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5 of 5 people found the following review helpful
4.0 out of 5 stars Good advice, 11 Sept. 2009
By 
Eileen Shaw "Kokoschka's_cat" (Leeds, England) - See all my reviews
(TOP 1000 REVIEWER)    (REAL NAME)   
This review is from: Thirteen Ways of Looking at the Novel (Paperback)
Hugely ambitious and not always equal to it, nevertheless Jane Smiley has done a real service to any reader interested in looking at theory and practice in novel writing. She comes to the subject from a North American angle, of course, but the warmth and generosity of her writing make up for any limits of exposition. She takes the `problem' of the novel and applies thirteen questions or propositions: What is a Novel?; Who is a Novelist?; Origins; Psychology; Morality; Art; History; Circle (based on structures, styles, types and themes); two chapters on how and what to write if you are contemplating a novel of your own; and a case history, using her novel, Good Faith. The thirteenth chapter comprises one to three pages each on one hundred novels, chosen not because they are necessarily the `greatest' examples, but because they exemplify a trait or aspect of novels or novel writing that Smiley feels to be important.

To get the carping over first, I have to say that towards the end the reviews became randomly idiosyncratic and a little patchy. She is condescending to David Lodge, insulting to Ian McEwan and from out of nowhere chooses a novel because her daughter gave it to her on holiday (Jennifer Egan's Look at Me). But Smiley is not an academic (though she does teach) and might be excused a lack of rigour. It must have been a hell of a commitment to read 100 novels (it took her three years) and to give her considerable intelligence to the task of writing about them.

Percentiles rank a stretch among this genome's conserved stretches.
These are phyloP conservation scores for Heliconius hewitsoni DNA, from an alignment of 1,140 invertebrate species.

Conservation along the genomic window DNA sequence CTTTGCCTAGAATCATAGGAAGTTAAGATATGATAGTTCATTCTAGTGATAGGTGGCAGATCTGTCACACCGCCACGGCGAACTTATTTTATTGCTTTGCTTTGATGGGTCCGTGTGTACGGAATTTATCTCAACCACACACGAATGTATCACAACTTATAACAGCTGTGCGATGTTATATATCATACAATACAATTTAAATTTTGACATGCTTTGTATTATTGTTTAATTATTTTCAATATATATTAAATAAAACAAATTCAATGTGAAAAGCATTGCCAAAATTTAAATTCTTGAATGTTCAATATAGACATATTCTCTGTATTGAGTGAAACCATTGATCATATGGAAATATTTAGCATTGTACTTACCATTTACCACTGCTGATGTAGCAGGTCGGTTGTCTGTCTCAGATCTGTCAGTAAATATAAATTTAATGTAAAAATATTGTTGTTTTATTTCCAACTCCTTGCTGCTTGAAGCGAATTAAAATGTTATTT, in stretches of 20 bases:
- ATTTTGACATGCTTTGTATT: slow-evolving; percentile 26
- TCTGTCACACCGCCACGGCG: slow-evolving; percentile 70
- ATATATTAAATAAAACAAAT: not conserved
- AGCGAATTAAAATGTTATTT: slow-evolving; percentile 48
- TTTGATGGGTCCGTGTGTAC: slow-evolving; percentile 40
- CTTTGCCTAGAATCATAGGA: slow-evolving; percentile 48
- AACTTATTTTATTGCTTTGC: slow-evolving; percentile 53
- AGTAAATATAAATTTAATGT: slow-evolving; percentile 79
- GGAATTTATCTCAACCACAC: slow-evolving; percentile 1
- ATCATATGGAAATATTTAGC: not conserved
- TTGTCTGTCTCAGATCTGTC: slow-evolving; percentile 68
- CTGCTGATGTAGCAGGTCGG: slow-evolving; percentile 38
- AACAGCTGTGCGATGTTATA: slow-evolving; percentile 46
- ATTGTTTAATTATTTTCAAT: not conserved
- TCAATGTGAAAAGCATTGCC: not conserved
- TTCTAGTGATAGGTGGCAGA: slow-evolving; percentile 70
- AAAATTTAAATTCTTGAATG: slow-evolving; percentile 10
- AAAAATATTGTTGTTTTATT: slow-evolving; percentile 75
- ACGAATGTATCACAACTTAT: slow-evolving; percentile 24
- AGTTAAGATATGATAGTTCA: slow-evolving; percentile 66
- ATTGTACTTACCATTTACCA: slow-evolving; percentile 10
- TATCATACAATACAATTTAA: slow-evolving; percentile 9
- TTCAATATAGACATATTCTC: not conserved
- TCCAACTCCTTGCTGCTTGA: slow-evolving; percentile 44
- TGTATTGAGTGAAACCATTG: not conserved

I like her novels a lot, so I am happy to let her tell me what it is about novel reading and writing that she believes is important. She comes up with much that is highly engaging and interesting and I found reading about books I have not heard of, or which I haven't considered reading myself, was both instructive and, sometimes, provoking. I would put her critical abilities fairly high, though she can be rather flattening when it comes to assessing relative merits, one against another. She doesn't often fall into `either/or' judgements, however and is mostly lively and committed. This is, in fact, a very good read (though at 570 pages it is not a light undertaking for the average reader).
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8 of 10 people found the following review helpful
4.0 out of 5 stars Great advice, 7 May 2007
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This review is from: Thirteen Ways of Looking at the Novel (Paperback)
The best thing about this book is the practical, hands-on advice on a) how to finish the rough draft of your novel, and b) how to revise the rough draft of your novel. Smiley says that 'it's not your job to judge your first draft; it's your job to understand it', and this I found incredibly helpful.

Two chapters are devoted to this hands-on advice. The rest of the (rather bulky and unwieldy) book contains general musings on fiction writing, some interesting background on how she wrote her own novels, and plot synopses and musings on 100 novels, ranging from Jane Austen to Nancy Mitford. The last is quite interesting but doesn't quite fit in with the rest of the book.
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4 of 5 people found the following review helpful
5.0 out of 5 stars Smiley - simply the best, 25 Mar. 2007
This review is from: Thirteen Ways of Looking at the Novel (Paperback)
If you like Smiley's wonderful novels, you will enjoy this insightful, passionate look at novels, their readers and writers. Every page contains a comment which illuminates and inspires. This is the best book on writing I've read. The book is huge, but Smiley's charm and erudition make it a page-turner.
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Thirteen Ways of Looking at the Novel
Thirteen Ways of Looking at the Novel by Jane Smiley (Paperback - 4 May 2006)
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